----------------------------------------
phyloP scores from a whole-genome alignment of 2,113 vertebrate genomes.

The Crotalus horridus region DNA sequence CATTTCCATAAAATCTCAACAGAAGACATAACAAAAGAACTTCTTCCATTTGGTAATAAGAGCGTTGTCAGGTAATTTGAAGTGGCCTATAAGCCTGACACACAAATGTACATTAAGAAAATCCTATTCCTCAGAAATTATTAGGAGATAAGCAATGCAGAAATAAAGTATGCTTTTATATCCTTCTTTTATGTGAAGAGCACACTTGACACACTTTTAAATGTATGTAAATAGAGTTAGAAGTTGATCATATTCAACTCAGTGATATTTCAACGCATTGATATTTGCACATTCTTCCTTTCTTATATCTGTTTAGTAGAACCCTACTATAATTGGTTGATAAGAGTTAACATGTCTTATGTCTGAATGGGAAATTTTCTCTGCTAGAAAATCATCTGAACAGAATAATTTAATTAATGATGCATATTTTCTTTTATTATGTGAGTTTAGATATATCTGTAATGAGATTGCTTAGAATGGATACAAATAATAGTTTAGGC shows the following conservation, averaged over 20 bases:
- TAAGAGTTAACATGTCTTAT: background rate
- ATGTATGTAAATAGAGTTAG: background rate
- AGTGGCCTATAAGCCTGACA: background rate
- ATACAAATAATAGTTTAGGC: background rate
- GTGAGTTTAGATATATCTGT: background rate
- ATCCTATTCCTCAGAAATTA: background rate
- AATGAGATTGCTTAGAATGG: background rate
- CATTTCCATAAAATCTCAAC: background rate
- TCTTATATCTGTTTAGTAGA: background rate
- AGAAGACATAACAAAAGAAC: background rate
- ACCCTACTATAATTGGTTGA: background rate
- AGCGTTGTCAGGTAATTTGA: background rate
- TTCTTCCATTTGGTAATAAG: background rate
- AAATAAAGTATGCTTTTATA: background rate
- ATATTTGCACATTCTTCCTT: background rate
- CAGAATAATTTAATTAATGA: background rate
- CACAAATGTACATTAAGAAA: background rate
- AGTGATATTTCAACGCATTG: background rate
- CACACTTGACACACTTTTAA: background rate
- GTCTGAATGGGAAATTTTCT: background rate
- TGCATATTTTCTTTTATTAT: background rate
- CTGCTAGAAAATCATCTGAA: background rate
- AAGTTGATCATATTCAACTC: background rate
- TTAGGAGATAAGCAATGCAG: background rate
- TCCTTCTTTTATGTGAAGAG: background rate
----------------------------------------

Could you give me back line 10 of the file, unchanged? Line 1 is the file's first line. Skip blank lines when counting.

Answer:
- CATTTCCATAAAATCTCAAC: background rate